ACL Prehab: Why Is It Important?
Regardless if you decided to have surgery or not, the next step is non-negotiable: prehab! Prehab is referred to as rehab prior to surgery or rehab to prevent any future injuries. If you want to learn more about ACL injuries check out this video
“Why Bother With Prehab if I’m Going to Have Surgery Anyways”?
One of the most important reasons why you need to start doing p/rehab as soon as possible following an ACL injury is to help figure out if you need surgery or not! The biggest sign, or tell, if you should consider having surgery is moments of knee instability, or the knee giving out. In other words, your feel like your knee feels weak or gives out when walking, going up and down stairs, squatting, or doing other daily activities. If you want to learn more about whether or not you should have ACL surgery check out this video and or previous blog article that goes into more detail about this topic.
Another reason prehab is important is because research demonstrates better outcomes for individuals who did prehab in comparison to those who did not. Some of those outcomes include less pain, patient-reported better function, higher percentage of returning to prior level of function, and confidence in the knee. Furthermore, we have seen in our practice that athletes who did nothing following their ACL tear until after surgery, had a more challenging rehab meeting milestones. The athletes who we worked with prior to surgery, had a quicker and easier rehab meeting milestones and progressing versus their counterparts. If you are deciding to have surgery, there are a couple of goals we like to achieve before the athlete goes into the operating room.
1. Minimize Swelling
This is one of the most important goals to achieve before you have surgery. Swelling is a normal healing process of your body, but if it is persistent, your body is telling you something is wrong. Therefore, before going into surgery we want to have a calm knee, meaning the knee should have very minimal swelling. We have seen athletes that had swelling prior to surgery, have longer lasting swelling issues following surgery. Furthermore, less swelling will allow you to have more success in achieving the other goals.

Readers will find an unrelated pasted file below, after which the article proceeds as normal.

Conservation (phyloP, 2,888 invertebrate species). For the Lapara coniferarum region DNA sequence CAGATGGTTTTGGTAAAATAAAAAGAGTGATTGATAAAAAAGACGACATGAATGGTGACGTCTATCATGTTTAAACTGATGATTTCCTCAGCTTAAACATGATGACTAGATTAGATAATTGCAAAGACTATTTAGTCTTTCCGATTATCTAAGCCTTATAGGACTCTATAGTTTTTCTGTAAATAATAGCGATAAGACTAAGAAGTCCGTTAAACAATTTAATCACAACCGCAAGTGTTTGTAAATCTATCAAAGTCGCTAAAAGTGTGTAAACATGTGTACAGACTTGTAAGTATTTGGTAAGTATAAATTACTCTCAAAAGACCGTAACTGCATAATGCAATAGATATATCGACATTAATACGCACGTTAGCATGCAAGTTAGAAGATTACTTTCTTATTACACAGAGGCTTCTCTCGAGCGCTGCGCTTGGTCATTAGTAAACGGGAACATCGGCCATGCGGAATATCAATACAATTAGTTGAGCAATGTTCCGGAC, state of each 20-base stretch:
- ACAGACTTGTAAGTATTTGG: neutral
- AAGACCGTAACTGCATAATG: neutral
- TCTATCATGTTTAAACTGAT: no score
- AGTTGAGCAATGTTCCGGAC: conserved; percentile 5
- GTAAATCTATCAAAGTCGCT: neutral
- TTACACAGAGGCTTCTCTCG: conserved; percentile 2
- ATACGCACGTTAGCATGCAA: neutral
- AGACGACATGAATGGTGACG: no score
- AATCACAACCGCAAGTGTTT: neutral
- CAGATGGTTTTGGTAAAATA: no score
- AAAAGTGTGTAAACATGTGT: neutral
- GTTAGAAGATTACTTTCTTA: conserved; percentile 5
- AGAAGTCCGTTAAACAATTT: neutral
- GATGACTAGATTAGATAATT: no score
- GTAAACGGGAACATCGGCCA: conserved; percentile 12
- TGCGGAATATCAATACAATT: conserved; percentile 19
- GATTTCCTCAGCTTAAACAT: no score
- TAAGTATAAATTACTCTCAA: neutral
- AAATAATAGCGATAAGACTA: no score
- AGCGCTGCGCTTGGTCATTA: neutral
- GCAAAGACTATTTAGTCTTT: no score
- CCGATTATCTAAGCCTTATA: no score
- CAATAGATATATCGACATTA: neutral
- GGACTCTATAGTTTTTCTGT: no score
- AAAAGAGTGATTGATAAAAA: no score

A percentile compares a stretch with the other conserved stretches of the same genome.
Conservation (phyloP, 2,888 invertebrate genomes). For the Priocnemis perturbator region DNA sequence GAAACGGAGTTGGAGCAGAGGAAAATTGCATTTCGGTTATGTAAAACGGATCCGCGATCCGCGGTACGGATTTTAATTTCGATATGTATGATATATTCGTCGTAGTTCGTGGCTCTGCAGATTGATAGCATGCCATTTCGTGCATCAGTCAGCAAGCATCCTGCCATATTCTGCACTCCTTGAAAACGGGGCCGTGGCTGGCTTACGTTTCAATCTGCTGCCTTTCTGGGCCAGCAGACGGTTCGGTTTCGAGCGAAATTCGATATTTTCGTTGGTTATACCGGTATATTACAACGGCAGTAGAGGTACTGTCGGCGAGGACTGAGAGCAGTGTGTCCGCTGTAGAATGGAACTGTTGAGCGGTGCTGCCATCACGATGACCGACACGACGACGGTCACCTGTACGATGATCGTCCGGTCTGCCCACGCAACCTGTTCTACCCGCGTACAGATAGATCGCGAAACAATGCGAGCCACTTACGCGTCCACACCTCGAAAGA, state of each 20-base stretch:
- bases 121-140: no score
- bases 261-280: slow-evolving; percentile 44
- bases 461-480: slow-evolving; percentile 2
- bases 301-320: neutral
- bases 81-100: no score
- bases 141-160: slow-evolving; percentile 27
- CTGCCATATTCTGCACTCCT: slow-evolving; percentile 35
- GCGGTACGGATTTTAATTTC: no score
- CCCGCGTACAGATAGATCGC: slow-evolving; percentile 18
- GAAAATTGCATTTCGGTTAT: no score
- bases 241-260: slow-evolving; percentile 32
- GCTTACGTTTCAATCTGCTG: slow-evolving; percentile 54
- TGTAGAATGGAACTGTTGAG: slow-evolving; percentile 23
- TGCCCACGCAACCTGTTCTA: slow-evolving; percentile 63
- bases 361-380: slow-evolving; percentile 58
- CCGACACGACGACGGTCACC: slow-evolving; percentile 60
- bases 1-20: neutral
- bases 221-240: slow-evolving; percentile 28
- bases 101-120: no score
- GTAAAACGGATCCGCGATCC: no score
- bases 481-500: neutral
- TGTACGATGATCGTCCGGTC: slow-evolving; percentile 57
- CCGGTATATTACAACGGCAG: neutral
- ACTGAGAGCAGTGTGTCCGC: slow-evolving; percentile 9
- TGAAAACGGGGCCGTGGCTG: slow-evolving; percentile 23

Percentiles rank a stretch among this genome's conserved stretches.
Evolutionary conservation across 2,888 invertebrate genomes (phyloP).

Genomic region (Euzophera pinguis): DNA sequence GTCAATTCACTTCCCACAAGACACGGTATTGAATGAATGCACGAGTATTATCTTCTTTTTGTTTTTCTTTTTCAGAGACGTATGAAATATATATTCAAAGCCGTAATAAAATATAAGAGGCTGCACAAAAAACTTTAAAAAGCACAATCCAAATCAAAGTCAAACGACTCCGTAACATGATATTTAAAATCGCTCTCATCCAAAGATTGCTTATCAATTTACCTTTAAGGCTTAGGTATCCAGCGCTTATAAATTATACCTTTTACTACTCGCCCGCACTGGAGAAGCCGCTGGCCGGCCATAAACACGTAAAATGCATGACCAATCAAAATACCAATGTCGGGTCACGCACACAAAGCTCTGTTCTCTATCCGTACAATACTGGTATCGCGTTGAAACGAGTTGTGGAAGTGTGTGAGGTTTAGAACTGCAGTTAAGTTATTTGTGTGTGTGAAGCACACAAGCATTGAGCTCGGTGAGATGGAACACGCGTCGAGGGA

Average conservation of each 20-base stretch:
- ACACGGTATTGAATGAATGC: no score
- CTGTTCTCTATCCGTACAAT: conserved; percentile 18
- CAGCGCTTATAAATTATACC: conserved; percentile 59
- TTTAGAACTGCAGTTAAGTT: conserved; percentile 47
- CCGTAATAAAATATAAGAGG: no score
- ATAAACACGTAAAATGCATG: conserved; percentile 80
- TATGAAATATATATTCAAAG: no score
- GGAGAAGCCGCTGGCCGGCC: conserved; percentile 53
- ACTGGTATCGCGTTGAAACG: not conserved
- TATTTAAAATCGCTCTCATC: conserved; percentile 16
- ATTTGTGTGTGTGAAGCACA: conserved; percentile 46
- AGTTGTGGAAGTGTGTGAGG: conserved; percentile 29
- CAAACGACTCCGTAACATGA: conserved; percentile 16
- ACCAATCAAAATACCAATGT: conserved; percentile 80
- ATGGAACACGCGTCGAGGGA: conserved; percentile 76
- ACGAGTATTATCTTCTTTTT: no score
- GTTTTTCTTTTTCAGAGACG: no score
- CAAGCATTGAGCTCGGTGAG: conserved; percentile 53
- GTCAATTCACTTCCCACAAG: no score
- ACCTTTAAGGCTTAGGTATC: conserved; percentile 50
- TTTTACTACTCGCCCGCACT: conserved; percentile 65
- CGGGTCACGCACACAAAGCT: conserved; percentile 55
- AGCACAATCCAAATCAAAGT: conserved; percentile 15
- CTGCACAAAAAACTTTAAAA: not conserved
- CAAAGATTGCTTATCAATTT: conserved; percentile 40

2. Regain As Much Range of Motion As Possible
This is another huge goal before having surgery; however it can be harder to achieve because of the trauma that happened to the knee and persistent swelling. When we talk about regaining full range of motion, we want to have good extension and also good flexion range of motion. Good knee extension would be as close to full extension as possible, and good knee flexion is 120 degrees or being able to get full rotations on a bike. The longer you wait to work on your range of motion following your injury, the stiffer your knee will get.
3. Improve You Muscle Motor Control & Strength
Finally, muscle control and strength plays a huge role in recovery because it allows you to move properly and perform daily activities. Our biggest advice is that the stronger you go into surgery, the easier the recovery. However, with that being said, spend most of your time on the first two goals then progress to this goal. The concern is that right after surgery, you will have muscle atrophy, or muscle loss. This happens because of the trauma from the surgery and disuse, which can be magnified if you don’t do any strengthening prior to surgery.
Therefore, if you are already losing muscle prior to surgery, surgery will compound your muscle weakness. Also it is a good time to get some baseline testing with your physical therapist because during that time the opposite leg can be used as a good baseline to get to with the opposite leg that is having surgery. Some of the muscles we encourage athletes to work on are the quadriceps, hamstrings, calves and glutes.
To recap, the most important thing you should be doing following your ACL injury is prehab! It provides feedback to yourself and your healthcare provider if you need surgery and what you need to be doing to improve your outcomes. If surgery is the route, our checklist to have before surgery is minimal/no swelling, knee extension to 0 degrees, knee flexion to 120 degrees and start doing some muscle activation and strengthening exercises.
Dr. Gabriel Ignacio PT, DPT, OCS, TPI
Dr. Marco Lopez PT, DPT, CSCS
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